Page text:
It's the largest thrush in North America and likewise the most abundant despite its size. Although some birds fit the same description, none are as strikingly patterned as this robin.

This bird's Canadian population partially migrates out of their breeding range, while those in the United States are primarily residents. A sight of this bird on your lawn will let you know it's already spring. Otherwise, this Wisconsin bird uses the support pole for perching.

Contrary to other species, this migratory bird has adapted and thrived well in human-modified environments. But what catches the majority of birders the most is this bird's egg in a beautiful blue. You will often see this creature in large flocks around October and November.

Additionally, breeding periods are long for this type of bird. This robin likewise builds nests in different locations due to variations in breeding habitat throughout the year.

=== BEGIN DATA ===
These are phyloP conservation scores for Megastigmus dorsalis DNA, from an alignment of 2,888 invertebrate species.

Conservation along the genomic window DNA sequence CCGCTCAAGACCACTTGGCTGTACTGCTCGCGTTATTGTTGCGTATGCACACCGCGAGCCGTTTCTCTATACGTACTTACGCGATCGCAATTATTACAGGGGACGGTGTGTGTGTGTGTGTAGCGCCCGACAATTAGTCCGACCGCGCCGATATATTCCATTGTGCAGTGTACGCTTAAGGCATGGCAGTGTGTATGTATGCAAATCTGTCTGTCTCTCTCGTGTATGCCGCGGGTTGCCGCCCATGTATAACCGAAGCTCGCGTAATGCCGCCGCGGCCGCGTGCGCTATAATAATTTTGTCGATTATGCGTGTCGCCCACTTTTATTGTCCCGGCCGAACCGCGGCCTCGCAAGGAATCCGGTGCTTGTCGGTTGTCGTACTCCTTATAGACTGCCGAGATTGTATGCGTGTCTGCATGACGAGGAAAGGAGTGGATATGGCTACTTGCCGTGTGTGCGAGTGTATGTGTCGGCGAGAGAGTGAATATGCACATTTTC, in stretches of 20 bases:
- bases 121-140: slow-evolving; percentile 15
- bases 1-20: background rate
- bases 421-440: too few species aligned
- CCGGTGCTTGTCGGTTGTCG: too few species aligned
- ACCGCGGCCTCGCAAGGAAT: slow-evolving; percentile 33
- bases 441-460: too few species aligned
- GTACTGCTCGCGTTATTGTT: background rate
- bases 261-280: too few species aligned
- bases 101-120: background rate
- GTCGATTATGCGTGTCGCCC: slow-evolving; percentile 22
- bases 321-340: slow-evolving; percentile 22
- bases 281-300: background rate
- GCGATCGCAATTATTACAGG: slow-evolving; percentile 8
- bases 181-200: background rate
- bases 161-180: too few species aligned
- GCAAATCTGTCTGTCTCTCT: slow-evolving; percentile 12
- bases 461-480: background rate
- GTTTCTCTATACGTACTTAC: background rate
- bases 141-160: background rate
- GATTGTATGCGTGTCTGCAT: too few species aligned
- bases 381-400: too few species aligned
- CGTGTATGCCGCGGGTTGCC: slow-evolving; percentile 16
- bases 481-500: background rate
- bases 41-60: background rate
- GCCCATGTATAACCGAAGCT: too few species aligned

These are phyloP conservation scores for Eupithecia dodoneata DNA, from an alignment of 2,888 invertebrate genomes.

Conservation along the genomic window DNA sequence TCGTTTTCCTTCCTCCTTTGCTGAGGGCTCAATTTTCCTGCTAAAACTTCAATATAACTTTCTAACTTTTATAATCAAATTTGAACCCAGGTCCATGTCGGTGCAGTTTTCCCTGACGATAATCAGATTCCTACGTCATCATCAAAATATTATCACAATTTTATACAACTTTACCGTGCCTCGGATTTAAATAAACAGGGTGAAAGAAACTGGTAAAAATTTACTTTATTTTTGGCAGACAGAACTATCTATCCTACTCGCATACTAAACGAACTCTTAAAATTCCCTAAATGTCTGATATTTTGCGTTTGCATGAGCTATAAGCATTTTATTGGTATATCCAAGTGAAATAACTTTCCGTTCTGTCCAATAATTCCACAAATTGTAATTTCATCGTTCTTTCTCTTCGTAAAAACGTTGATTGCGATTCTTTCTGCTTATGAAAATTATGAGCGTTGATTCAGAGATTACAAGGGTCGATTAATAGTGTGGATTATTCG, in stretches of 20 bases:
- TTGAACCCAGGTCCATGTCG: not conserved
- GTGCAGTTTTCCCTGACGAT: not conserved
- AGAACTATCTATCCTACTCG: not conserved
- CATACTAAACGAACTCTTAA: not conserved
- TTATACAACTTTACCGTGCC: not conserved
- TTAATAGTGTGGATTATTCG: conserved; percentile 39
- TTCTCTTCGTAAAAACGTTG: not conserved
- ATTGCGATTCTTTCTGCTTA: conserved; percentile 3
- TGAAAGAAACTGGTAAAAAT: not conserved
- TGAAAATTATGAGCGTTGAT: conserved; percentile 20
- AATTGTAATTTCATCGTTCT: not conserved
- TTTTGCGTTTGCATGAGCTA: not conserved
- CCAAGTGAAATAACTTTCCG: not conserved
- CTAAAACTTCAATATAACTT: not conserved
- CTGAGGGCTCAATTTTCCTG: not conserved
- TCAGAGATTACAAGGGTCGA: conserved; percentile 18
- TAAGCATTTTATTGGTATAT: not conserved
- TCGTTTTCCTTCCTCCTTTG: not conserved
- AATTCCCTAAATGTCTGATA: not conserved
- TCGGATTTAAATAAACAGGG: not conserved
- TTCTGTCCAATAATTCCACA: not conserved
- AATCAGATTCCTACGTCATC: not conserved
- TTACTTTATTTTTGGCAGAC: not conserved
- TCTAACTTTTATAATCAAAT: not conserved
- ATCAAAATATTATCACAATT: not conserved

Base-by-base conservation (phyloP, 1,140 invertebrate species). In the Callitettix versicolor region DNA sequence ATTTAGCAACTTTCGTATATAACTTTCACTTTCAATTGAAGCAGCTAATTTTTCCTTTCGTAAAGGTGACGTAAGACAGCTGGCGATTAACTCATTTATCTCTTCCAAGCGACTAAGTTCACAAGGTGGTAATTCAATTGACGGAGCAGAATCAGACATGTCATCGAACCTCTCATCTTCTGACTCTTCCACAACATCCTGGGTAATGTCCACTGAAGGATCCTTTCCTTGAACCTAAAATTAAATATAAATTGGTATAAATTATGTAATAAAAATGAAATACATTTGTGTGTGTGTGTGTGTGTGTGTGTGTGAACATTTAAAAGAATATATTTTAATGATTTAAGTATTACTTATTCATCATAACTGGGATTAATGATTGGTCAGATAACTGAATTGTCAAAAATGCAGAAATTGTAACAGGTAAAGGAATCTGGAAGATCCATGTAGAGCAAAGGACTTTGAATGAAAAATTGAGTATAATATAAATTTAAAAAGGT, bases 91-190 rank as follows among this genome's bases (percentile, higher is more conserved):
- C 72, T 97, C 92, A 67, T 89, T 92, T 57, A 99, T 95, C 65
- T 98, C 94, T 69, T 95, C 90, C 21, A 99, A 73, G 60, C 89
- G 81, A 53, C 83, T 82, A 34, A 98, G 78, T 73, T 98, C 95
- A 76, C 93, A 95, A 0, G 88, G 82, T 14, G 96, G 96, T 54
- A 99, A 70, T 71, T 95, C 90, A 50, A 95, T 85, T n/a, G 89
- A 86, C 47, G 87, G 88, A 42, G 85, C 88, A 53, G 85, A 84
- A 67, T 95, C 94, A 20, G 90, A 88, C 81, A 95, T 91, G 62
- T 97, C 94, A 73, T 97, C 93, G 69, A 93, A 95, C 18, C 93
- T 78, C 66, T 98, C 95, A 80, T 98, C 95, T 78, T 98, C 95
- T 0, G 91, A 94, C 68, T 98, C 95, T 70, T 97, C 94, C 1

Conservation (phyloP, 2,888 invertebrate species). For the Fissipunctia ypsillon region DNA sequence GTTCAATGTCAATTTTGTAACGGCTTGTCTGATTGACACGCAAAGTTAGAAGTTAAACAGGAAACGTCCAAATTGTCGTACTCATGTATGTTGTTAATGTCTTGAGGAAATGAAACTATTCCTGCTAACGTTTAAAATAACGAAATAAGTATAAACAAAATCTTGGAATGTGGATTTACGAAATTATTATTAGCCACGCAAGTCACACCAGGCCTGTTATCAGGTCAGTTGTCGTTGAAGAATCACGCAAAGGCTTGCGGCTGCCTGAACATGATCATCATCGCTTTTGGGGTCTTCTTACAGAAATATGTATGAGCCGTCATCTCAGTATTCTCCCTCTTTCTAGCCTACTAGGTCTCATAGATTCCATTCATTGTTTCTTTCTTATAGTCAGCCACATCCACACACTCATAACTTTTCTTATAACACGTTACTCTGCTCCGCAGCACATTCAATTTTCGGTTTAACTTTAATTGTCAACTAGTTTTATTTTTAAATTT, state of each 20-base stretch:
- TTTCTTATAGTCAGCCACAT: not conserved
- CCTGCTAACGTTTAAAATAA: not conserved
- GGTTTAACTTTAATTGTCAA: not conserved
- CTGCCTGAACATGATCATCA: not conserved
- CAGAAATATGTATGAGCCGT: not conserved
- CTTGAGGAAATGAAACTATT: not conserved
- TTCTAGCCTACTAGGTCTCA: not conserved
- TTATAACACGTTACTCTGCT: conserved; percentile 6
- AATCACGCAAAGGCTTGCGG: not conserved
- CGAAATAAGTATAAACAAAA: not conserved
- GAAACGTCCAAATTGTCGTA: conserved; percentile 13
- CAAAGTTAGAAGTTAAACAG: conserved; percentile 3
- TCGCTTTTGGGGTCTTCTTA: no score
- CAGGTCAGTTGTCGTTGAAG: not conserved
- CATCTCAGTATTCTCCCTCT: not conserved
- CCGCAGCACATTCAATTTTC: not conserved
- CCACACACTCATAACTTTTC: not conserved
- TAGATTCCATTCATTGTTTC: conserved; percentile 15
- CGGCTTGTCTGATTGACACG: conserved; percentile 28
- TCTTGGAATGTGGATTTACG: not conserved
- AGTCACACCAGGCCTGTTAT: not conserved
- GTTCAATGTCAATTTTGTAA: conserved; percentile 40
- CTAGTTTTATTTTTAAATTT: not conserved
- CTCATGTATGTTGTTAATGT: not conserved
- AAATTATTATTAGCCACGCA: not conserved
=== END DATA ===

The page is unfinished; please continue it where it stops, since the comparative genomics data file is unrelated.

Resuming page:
2. House Finch

House Finch on a dry tree branch

As an enthusiast of avian life, you can conveniently identify this perky-voiced bird through its appearance. It has bright red-orange upperparts, a white belly, and brown-streaked underparts. On the other hand, the female house finch has a plain-looking face with blurry streaks.

This bird has a loud and low-pitched song that catches the attention of even the non-birders. It lives in city parks and suburban neighborhoods, occasionally visiting bird feeders. Sometimes, you would see it in savannas and desert grasslands, feeding on buds, fruit, and seeds.

However, this finch's population substantially declined in 1994 due to avian disease.

It is due to mycoplasma gallispeticum bacteria, which causes highly infectious conjunctivitis. The epidemic has led to finches' difficulty finding mates, making them an endangered species.


3. Mourning Dove

Mourning Dove

A close view and good lighting will allow you to appreciate how this dove is a thing of beauty. It has a small head, a slim grayish-tan body, a rosy breast, a long tail, and dark spots on its folded wings.